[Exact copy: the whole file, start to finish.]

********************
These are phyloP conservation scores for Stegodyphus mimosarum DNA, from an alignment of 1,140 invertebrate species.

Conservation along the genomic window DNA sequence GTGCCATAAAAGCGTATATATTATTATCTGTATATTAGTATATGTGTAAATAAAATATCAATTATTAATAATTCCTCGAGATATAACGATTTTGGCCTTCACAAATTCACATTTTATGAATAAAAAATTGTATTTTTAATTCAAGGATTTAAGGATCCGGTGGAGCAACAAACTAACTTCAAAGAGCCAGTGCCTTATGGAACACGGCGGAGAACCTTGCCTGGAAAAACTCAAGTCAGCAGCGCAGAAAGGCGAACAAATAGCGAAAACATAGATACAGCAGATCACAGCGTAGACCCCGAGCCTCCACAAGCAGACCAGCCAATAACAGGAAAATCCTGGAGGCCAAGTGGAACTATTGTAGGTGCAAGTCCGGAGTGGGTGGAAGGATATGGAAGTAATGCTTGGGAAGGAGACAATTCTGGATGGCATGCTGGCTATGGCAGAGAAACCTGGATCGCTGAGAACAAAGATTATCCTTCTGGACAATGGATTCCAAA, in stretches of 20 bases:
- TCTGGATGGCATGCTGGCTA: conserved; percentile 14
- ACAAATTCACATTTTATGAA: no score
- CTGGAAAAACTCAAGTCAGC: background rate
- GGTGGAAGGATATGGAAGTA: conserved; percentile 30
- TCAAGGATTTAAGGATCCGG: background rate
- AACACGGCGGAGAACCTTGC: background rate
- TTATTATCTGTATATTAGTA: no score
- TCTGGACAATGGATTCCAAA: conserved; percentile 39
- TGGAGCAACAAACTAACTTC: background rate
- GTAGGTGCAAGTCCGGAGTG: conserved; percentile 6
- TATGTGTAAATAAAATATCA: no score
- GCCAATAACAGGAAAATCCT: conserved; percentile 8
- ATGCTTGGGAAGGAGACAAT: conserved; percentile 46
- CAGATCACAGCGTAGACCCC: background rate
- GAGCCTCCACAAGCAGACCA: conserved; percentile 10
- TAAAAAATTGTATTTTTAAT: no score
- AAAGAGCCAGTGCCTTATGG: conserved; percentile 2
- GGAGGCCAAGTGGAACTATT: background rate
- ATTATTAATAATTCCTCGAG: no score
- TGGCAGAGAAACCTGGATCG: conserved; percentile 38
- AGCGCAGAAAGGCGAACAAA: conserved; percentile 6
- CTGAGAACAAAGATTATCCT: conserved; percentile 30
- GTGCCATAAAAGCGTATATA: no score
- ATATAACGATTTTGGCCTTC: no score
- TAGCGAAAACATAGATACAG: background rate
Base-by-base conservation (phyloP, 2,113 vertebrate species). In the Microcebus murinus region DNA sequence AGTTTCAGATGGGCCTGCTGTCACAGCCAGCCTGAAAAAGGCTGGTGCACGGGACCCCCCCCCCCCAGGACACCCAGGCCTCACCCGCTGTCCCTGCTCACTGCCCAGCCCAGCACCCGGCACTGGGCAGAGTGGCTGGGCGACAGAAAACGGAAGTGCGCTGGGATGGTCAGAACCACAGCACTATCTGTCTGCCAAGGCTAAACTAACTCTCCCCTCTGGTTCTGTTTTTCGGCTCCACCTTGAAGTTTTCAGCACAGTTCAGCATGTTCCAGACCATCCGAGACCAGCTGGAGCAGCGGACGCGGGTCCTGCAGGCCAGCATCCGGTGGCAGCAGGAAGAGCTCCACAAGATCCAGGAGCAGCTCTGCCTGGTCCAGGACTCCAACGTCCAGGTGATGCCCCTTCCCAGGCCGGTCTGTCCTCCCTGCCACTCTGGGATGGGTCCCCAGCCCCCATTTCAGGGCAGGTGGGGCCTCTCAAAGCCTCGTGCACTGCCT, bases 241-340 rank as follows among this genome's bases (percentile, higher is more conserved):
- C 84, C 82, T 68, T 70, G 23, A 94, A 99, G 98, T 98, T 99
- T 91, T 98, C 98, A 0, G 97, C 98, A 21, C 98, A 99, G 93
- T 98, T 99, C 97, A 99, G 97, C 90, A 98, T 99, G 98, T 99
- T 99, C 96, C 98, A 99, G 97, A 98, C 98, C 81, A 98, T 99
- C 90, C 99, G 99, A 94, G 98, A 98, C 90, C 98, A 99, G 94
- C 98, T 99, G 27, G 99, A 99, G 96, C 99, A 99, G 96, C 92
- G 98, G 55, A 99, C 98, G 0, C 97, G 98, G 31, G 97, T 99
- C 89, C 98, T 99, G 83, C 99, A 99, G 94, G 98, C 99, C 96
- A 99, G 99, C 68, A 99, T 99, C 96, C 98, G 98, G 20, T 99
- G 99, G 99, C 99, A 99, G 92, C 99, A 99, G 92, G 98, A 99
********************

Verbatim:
These are phyloP conservation scores for Stegodyphus mimosarum DNA, from an alignment of 1,140 invertebrate species.

Conservation along the genomic window DNA sequence GTGCCATAAAAGCGTATATATTATTATCTGTATATTAGTATATGTGTAAATAAAATATCAATTATTAATAATTCCTCGAGATATAACGATTTTGGCCTTCACAAATTCACATTTTATGAATAAAAAATTGTATTTTTAATTCAAGGATTTAAGGATCCGGTGGAGCAACAAACTAACTTCAAAGAGCCAGTGCCTTATGGAACACGGCGGAGAACCTTGCCTGGAAAAACTCAAGTCAGCAGCGCAGAAAGGCGAACAAATAGCGAAAACATAGATACAGCAGATCACAGCGTAGACCCCGAGCCTCCACAAGCAGACCAGCCAATAACAGGAAAATCCTGGAGGCCAAGTGGAACTATTGTAGGTGCAAGTCCGGAGTGGGTGGAAGGATATGGAAGTAATGCTTGGGAAGGAGACAATTCTGGATGGCATGCTGGCTATGGCAGAGAAACCTGGATCGCTGAGAACAAAGATTATCCTTCTGGACAATGGATTCCAAA, in stretches of 20 bases:
- TCTGGATGGCATGCTGGCTA: conserved; percentile 14
- ACAAATTCACATTTTATGAA: no score
- CTGGAAAAACTCAAGTCAGC: background rate
- GGTGGAAGGATATGGAAGTA: conserved; percentile 30
- TCAAGGATTTAAGGATCCGG: background rate
- AACACGGCGGAGAACCTTGC: background rate
- TTATTATCTGTATATTAGTA: no score
- TCTGGACAATGGATTCCAAA: conserved; percentile 39
- TGGAGCAACAAACTAACTTC: background rate
- GTAGGTGCAAGTCCGGAGTG: conserved; percentile 6
- TATGTGTAAATAAAATATCA: no score
- GCCAATAACAGGAAAATCCT: conserved; percentile 8
- ATGCTTGGGAAGGAGACAAT: conserved; percentile 46
- CAGATCACAGCGTAGACCCC: background rate
- GAGCCTCCACAAGCAGACCA: conserved; percentile 10
- TAAAAAATTGTATTTTTAAT: no score
- AAAGAGCCAGTGCCTTATGG: conserved; percentile 2
- GGAGGCCAAGTGGAACTATT: background rate
- ATTATTAATAATTCCTCGAG: no score
- TGGCAGAGAAACCTGGATCG: conserved; percentile 38
- AGCGCAGAAAGGCGAACAAA: conserved; percentile 6
- CTGAGAACAAAGATTATCCT: conserved; percentile 30
- GTGCCATAAAAGCGTATATA: no score
- ATATAACGATTTTGGCCTTC: no score
- TAGCGAAAACATAGATACAG: background rate
Base-by-base conservation (phyloP, 2,113 vertebrate species). In the Microcebus murinus region DNA sequence AGTTTCAGATGGGCCTGCTGTCACAGCCAGCCTGAAAAAGGCTGGTGCACGGGACCCCCCCCCCCCAGGACACCCAGGCCTCACCCGCTGTCCCTGCTCACTGCCCAGCCCAGCACCCGGCACTGGGCAGAGTGGCTGGGCGACAGAAAACGGAAGTGCGCTGGGATGGTCAGAACCACAGCACTATCTGTCTGCCAAGGCTAAACTAACTCTCCCCTCTGGTTCTGTTTTTCGGCTCCACCTTGAAGTTTTCAGCACAGTTCAGCATGTTCCAGACCATCCGAGACCAGCTGGAGCAGCGGACGCGGGTCCTGCAGGCCAGCATCCGGTGGCAGCAGGAAGAGCTCCACAAGATCCAGGAGCAGCTCTGCCTGGTCCAGGACTCCAACGTCCAGGTGATGCCCCTTCCCAGGCCGGTCTGTCCTCCCTGCCACTCTGGGATGGGTCCCCAGCCCCCATTTCAGGGCAGGTGGGGCCTCTCAAAGCCTCGTGCACTGCCT, bases 241-340 rank as follows among this genome's bases (percentile, higher is more conserved):
- C 84, C 82, T 68, T 70, G 23, A 94, A 99, G 98, T 98, T 99
- T 91, T 98, C 98, A 0, G 97, C 98, A 21, C 98, A 99, G 93
- T 98, T 99, C 97, A 99, G 97, C 90, A 98, T 99, G 98, T 99
- T 99, C 96, C 98, A 99, G 97, A 98, C 98, C 81, A 98, T 99
- C 90, C 99, G 99, A 94, G 98, A 98, C 90, C 98, A 99, G 94
- C 98, T 99, G 27, G 99, A 99, G 96, C 99, A 99, G 96, C 92
- G 98, G 55, A 99, C 98, G 0, C 97, G 98, G 31, G 97, T 99
- C 89, C 98, T 99, G 83, C 99, A 99, G 94, G 98, C 99, C 96
- A 99, G 99, C 68, A 99, T 99, C 96, C 98, G 98, G 20, T 99
- G 99, G 99, C 99, A 99, G 92, C 99, A 99, G 92, G 98, A 99